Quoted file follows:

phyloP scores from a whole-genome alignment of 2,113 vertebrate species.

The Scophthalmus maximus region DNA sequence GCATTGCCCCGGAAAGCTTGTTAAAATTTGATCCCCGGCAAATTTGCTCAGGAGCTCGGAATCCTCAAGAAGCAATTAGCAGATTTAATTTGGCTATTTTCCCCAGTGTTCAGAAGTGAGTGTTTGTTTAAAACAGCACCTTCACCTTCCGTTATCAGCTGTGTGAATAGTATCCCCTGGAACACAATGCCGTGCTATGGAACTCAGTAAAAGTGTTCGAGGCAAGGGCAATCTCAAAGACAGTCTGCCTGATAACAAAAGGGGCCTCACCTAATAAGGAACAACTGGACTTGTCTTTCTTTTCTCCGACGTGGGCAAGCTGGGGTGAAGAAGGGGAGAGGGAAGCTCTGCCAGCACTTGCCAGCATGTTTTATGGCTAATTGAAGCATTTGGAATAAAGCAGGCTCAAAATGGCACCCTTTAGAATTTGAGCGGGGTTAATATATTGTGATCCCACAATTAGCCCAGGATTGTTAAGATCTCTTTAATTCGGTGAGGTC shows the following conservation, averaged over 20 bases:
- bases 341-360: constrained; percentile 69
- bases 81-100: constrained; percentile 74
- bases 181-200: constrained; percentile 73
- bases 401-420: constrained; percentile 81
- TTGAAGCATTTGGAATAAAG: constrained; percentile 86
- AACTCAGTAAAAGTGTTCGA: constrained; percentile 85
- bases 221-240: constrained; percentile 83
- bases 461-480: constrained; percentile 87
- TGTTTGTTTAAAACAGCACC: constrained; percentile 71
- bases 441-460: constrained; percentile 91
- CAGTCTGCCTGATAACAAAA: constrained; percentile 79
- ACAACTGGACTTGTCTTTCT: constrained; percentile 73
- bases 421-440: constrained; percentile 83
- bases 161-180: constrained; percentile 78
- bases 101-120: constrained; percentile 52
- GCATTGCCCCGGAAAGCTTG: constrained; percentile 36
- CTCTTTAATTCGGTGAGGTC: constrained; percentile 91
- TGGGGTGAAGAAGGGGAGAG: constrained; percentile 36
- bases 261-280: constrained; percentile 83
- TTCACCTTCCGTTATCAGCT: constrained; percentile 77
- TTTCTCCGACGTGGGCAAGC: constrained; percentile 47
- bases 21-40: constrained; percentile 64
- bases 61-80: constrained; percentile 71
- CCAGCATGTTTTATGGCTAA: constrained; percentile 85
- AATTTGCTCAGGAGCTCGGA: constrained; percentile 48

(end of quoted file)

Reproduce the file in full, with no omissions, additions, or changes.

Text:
phyloP scores from a whole-genome alignment of 2,113 vertebrate species.

The Scophthalmus maximus region DNA sequence GCATTGCCCCGGAAAGCTTGTTAAAATTTGATCCCCGGCAAATTTGCTCAGGAGCTCGGAATCCTCAAGAAGCAATTAGCAGATTTAATTTGGCTATTTTCCCCAGTGTTCAGAAGTGAGTGTTTGTTTAAAACAGCACCTTCACCTTCCGTTATCAGCTGTGTGAATAGTATCCCCTGGAACACAATGCCGTGCTATGGAACTCAGTAAAAGTGTTCGAGGCAAGGGCAATCTCAAAGACAGTCTGCCTGATAACAAAAGGGGCCTCACCTAATAAGGAACAACTGGACTTGTCTTTCTTTTCTCCGACGTGGGCAAGCTGGGGTGAAGAAGGGGAGAGGGAAGCTCTGCCAGCACTTGCCAGCATGTTTTATGGCTAATTGAAGCATTTGGAATAAAGCAGGCTCAAAATGGCACCCTTTAGAATTTGAGCGGGGTTAATATATTGTGATCCCACAATTAGCCCAGGATTGTTAAGATCTCTTTAATTCGGTGAGGTC shows the following conservation, averaged over 20 bases:
- bases 341-360: constrained; percentile 69
- bases 81-100: constrained; percentile 74
- bases 181-200: constrained; percentile 73
- bases 401-420: constrained; percentile 81
- TTGAAGCATTTGGAATAAAG: constrained; percentile 86
- AACTCAGTAAAAGTGTTCGA: constrained; percentile 85
- bases 221-240: constrained; percentile 83
- bases 461-480: constrained; percentile 87
- TGTTTGTTTAAAACAGCACC: constrained; percentile 71
- bases 441-460: constrained; percentile 91
- CAGTCTGCCTGATAACAAAA: constrained; percentile 79
- ACAACTGGACTTGTCTTTCT: constrained; percentile 73
- bases 421-440: constrained; percentile 83
- bases 161-180: constrained; percentile 78
- bases 101-120: constrained; percentile 52
- GCATTGCCCCGGAAAGCTTG: constrained; percentile 36
- CTCTTTAATTCGGTGAGGTC: constrained; percentile 91
- TGGGGTGAAGAAGGGGAGAG: constrained; percentile 36
- bases 261-280: constrained; percentile 83
- TTCACCTTCCGTTATCAGCT: constrained; percentile 77
- TTTCTCCGACGTGGGCAAGC: constrained; percentile 47
- bases 21-40: constrained; percentile 64
- bases 61-80: constrained; percentile 71
- CCAGCATGTTTTATGGCTAA: constrained; percentile 85
- AATTTGCTCAGGAGCTCGGA: constrained; percentile 48